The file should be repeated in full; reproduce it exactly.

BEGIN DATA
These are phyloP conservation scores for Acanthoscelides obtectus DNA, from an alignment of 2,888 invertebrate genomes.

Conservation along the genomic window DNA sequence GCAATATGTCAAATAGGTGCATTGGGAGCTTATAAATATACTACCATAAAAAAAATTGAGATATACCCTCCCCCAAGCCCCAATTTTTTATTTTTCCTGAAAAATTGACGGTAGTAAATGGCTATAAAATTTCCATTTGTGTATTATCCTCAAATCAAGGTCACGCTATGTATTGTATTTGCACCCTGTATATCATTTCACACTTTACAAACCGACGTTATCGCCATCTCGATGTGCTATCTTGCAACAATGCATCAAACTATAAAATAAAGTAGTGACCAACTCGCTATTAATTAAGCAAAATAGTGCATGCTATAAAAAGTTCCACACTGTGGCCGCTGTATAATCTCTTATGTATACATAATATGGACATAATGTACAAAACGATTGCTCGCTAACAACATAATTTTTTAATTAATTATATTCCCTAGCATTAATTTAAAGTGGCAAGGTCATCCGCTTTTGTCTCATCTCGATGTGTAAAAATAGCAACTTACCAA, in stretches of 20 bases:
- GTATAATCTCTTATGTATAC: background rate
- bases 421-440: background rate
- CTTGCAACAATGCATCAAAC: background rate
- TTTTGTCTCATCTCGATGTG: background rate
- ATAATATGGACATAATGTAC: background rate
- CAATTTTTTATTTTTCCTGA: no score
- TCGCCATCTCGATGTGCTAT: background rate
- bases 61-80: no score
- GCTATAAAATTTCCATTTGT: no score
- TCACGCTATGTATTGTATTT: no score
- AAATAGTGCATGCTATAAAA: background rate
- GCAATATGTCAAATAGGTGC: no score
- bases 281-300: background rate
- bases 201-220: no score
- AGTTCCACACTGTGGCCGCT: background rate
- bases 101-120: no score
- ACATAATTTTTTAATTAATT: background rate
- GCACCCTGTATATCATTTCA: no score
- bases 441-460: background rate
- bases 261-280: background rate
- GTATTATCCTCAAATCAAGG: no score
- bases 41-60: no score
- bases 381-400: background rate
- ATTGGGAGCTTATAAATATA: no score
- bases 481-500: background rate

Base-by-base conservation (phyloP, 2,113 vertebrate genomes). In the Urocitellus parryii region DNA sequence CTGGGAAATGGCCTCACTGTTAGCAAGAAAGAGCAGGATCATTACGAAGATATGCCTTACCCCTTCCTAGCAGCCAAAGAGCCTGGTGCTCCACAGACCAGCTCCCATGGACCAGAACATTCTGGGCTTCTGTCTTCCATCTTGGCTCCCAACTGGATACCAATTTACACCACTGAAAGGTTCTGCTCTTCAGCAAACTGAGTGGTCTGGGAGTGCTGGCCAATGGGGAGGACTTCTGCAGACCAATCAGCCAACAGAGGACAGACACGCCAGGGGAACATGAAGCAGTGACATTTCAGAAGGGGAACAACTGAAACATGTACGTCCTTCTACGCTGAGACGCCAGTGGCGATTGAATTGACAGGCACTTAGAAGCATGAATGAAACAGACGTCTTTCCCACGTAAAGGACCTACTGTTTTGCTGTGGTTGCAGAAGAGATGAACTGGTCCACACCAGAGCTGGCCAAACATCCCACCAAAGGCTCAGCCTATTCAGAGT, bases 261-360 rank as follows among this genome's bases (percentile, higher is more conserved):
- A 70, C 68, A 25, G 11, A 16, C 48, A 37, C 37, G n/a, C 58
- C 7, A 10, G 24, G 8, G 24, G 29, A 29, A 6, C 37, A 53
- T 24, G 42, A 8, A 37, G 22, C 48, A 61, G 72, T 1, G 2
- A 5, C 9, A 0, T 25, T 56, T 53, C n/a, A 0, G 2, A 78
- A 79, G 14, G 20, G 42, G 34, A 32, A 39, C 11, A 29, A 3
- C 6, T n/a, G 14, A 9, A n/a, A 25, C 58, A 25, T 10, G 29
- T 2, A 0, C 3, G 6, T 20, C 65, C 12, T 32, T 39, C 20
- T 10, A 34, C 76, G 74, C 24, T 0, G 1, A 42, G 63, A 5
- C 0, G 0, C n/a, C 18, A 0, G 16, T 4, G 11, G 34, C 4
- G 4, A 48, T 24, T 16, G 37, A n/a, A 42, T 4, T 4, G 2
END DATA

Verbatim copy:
These are phyloP conservation scores for Acanthoscelides obtectus DNA, from an alignment of 2,888 invertebrate genomes.

Conservation along the genomic window DNA sequence GCAATATGTCAAATAGGTGCATTGGGAGCTTATAAATATACTACCATAAAAAAAATTGAGATATACCCTCCCCCAAGCCCCAATTTTTTATTTTTCCTGAAAAATTGACGGTAGTAAATGGCTATAAAATTTCCATTTGTGTATTATCCTCAAATCAAGGTCACGCTATGTATTGTATTTGCACCCTGTATATCATTTCACACTTTACAAACCGACGTTATCGCCATCTCGATGTGCTATCTTGCAACAATGCATCAAACTATAAAATAAAGTAGTGACCAACTCGCTATTAATTAAGCAAAATAGTGCATGCTATAAAAAGTTCCACACTGTGGCCGCTGTATAATCTCTTATGTATACATAATATGGACATAATGTACAAAACGATTGCTCGCTAACAACATAATTTTTTAATTAATTATATTCCCTAGCATTAATTTAAAGTGGCAAGGTCATCCGCTTTTGTCTCATCTCGATGTGTAAAAATAGCAACTTACCAA, in stretches of 20 bases:
- GTATAATCTCTTATGTATAC: background rate
- bases 421-440: background rate
- CTTGCAACAATGCATCAAAC: background rate
- TTTTGTCTCATCTCGATGTG: background rate
- ATAATATGGACATAATGTAC: background rate
- CAATTTTTTATTTTTCCTGA: no score
- TCGCCATCTCGATGTGCTAT: background rate
- bases 61-80: no score
- GCTATAAAATTTCCATTTGT: no score
- TCACGCTATGTATTGTATTT: no score
- AAATAGTGCATGCTATAAAA: background rate
- GCAATATGTCAAATAGGTGC: no score
- bases 281-300: background rate
- bases 201-220: no score
- AGTTCCACACTGTGGCCGCT: background rate
- bases 101-120: no score
- ACATAATTTTTTAATTAATT: background rate
- GCACCCTGTATATCATTTCA: no score
- bases 441-460: background rate
- bases 261-280: background rate
- GTATTATCCTCAAATCAAGG: no score
- bases 41-60: no score
- bases 381-400: background rate
- ATTGGGAGCTTATAAATATA: no score
- bases 481-500: background rate

Base-by-base conservation (phyloP, 2,113 vertebrate genomes). In the Urocitellus parryii region DNA sequence CTGGGAAATGGCCTCACTGTTAGCAAGAAAGAGCAGGATCATTACGAAGATATGCCTTACCCCTTCCTAGCAGCCAAAGAGCCTGGTGCTCCACAGACCAGCTCCCATGGACCAGAACATTCTGGGCTTCTGTCTTCCATCTTGGCTCCCAACTGGATACCAATTTACACCACTGAAAGGTTCTGCTCTTCAGCAAACTGAGTGGTCTGGGAGTGCTGGCCAATGGGGAGGACTTCTGCAGACCAATCAGCCAACAGAGGACAGACACGCCAGGGGAACATGAAGCAGTGACATTTCAGAAGGGGAACAACTGAAACATGTACGTCCTTCTACGCTGAGACGCCAGTGGCGATTGAATTGACAGGCACTTAGAAGCATGAATGAAACAGACGTCTTTCCCACGTAAAGGACCTACTGTTTTGCTGTGGTTGCAGAAGAGATGAACTGGTCCACACCAGAGCTGGCCAAACATCCCACCAAAGGCTCAGCCTATTCAGAGT, bases 261-360 rank as follows among this genome's bases (percentile, higher is more conserved):
- A 70, C 68, A 25, G 11, A 16, C 48, A 37, C 37, G n/a, C 58
- C 7, A 10, G 24, G 8, G 24, G 29, A 29, A 6, C 37, A 53
- T 24, G 42, A 8, A 37, G 22, C 48, A 61, G 72, T 1, G 2
- A 5, C 9, A 0, T 25, T 56, T 53, C n/a, A 0, G 2, A 78
- A 79, G 14, G 20, G 42, G 34, A 32, A 39, C 11, A 29, A 3
- C 6, T n/a, G 14, A 9, A n/a, A 25, C 58, A 25, T 10, G 29
- T 2, A 0, C 3, G 6, T 20, C 65, C 12, T 32, T 39, C 20
- T 10, A 34, C 76, G 74, C 24, T 0, G 1, A 42, G 63, A 5
- C 0, G 0, C n/a, C 18, A 0, G 16, T 4, G 11, G 34, C 4
- G 4, A 48, T 24, T 16, G 37, A n/a, A 42, T 4, T 4, G 2